Leading protests for the love of the dogs
Two Saturdays each month, rain or shine, Ida McCarthy can be found with a group of people protesting outside a Lombard pet store.
They’re upset, she said, because the store, and eight others throughout DuPage County, sell puppies that were bred under inhumane conditions in puppy mills.
More than three years ago, McCarthy joined a group called the Companion Animal Protection Society, which campaigns for humane protection of companion animals in pet stores and puppy mills.
McCarthy is the organization’s Chicago campaign coordinator. The reason she became so involved is waiting for her at home, an 8-year-old dog named Lucy.
“I got passionate about it because I bought a dog from a young couple who had bought it from (a puppy store,)” McCarthy said. “I took her knowing she was going to have problems because she came from a pet store.”
McCarthy said her dog suffers from a variety of medical problems and has difficulty walking.
For now, she’s set her sights on the pet store in Lombard because it’s part of the same chain where her dog was purchased and because she lives in town.
Thanks to the Internet, she said, word is spreading about the living conditions animals in pet stores and puppy mills can face.
And from a legal standpoint, the movement seems to be growing. Earlier this year, she said representatives from the Companion Animal Protection Society traveled to Springfield to support the Pet Store Disclosure Law, House Bill 5772.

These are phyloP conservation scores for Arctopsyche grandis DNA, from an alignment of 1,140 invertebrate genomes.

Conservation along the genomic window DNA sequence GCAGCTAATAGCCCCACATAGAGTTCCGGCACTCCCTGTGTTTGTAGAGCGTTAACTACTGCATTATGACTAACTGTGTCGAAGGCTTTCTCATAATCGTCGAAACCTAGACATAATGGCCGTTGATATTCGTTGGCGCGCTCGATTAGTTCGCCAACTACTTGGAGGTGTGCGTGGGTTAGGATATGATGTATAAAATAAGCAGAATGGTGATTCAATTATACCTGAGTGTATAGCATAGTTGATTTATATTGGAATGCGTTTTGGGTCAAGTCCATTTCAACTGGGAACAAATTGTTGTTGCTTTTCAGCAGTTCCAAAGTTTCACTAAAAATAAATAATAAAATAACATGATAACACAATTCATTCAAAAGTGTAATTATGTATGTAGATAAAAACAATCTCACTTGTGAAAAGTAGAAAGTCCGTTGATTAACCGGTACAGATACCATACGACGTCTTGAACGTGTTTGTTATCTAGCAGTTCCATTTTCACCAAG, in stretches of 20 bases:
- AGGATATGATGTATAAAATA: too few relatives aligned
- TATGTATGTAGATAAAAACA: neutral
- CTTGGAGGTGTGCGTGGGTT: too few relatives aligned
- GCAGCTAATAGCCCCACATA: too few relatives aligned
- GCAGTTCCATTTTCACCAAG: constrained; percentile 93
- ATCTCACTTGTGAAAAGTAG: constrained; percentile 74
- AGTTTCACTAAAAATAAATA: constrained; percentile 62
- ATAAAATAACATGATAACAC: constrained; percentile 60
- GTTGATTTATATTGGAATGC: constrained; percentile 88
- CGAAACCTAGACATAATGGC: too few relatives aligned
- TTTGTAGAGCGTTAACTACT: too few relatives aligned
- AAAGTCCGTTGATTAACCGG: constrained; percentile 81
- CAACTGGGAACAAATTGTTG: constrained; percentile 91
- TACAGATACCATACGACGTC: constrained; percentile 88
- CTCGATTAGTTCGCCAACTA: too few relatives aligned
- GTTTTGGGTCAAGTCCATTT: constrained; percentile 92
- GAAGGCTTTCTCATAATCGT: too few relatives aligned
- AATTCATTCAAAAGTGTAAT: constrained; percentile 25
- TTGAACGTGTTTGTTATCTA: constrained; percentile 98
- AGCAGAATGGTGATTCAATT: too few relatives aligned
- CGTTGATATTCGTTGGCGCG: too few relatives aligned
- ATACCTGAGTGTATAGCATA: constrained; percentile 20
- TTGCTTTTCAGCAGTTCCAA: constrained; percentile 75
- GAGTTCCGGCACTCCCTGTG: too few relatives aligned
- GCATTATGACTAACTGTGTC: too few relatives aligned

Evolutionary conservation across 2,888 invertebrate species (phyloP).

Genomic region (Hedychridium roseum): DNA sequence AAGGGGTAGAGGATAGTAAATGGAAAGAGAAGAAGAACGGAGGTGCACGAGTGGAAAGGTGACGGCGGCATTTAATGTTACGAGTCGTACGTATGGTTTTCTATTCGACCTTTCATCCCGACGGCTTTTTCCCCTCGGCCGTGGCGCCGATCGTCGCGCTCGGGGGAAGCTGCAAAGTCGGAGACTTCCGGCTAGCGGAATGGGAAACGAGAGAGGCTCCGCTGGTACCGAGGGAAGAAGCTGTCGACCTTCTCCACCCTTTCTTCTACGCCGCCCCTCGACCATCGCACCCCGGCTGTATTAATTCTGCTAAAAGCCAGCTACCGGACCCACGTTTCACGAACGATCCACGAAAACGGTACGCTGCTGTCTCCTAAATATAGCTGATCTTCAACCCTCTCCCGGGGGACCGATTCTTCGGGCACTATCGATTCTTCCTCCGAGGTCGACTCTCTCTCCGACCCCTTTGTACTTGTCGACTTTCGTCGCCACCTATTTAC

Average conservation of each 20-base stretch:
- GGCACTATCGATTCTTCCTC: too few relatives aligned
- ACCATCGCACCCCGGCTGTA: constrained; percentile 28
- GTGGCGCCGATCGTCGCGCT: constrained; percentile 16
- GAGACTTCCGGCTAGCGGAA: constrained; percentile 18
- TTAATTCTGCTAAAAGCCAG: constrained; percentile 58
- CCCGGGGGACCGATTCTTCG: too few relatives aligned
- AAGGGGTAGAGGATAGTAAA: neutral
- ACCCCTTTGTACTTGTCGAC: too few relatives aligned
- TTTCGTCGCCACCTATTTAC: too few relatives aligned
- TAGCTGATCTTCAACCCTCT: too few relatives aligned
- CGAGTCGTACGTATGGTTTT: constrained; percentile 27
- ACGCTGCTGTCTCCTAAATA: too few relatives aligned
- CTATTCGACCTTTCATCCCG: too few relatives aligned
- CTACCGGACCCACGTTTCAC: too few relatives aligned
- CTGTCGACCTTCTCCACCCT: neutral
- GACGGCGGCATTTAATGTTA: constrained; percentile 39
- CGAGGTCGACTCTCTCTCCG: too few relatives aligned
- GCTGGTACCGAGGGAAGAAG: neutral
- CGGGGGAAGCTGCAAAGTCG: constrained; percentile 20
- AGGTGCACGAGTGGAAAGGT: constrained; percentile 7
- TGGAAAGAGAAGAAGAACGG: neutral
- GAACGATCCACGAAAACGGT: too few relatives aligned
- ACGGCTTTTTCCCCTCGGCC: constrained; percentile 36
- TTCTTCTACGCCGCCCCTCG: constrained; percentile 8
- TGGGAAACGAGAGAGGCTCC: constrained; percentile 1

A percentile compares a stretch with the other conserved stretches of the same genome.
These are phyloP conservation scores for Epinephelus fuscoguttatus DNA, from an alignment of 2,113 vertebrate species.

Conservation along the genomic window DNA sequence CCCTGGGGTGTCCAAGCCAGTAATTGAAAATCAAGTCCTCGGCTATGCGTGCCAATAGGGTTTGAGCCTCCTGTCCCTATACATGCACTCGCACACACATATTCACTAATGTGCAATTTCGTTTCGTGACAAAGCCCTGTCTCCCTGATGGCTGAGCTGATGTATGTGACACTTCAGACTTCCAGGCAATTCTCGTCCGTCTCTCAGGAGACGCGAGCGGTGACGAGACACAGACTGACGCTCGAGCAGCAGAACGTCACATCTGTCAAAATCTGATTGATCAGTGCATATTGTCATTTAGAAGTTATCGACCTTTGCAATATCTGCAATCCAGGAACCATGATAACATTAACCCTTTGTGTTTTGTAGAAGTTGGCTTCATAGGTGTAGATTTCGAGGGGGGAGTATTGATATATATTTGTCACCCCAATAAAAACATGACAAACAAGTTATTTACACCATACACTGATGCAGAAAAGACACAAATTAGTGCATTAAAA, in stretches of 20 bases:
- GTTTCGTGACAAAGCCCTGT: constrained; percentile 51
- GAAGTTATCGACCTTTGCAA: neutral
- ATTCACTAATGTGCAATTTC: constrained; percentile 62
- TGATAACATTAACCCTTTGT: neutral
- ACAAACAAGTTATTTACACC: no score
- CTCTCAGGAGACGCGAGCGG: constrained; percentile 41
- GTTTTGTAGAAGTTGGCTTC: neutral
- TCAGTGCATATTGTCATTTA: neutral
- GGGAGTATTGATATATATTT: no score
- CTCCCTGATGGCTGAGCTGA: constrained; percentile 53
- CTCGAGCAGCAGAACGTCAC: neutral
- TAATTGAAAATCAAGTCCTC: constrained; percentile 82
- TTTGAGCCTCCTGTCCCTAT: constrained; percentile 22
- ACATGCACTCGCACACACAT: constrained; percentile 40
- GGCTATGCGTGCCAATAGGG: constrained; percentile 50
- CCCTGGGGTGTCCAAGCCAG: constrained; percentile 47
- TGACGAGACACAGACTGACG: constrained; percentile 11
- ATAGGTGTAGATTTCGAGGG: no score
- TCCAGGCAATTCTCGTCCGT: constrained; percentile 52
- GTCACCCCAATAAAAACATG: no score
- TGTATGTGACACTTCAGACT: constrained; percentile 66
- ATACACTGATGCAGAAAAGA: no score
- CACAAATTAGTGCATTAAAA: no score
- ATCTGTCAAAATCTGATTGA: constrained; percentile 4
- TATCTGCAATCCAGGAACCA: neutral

Under the law, pet stores are required to tell patrons the name of the breeder that supplied dogs in the shop. Stores must also provide a record of all veterinary conditions and treatments and any known information about congenital or hereditary defects of the animal’s parents.
McCarthy said she’s excited about the law because with breeder information, people interested in purchasing from a pet store can research online first and investigate where a dog or cat came from.
Looking into the future, McCarthy said those at the organization hope DuPage County will pass a law banning the sale of cats and dogs in pet stores. Similar laws have already been passed in other areas, she said.
“There are nine pet stores in DuPage County that sell dogs,” she said. “It’s not really that many.”
So, as she protests twice a month, people who see McCarthy and the group sometimes pick up signs and join the group, she said. And sometimes, they’re supported in other ways. On hot days, people occasionally bring the protesters bottled water, and there have been times when workers from local restaurants have dropped off sandwiches.
“The reception is marvelous,” she said. “It’s a waiting game now and we’re not going to give up. We do it in the cold, we do it in the heat, because we can go home and these dogs can’t.”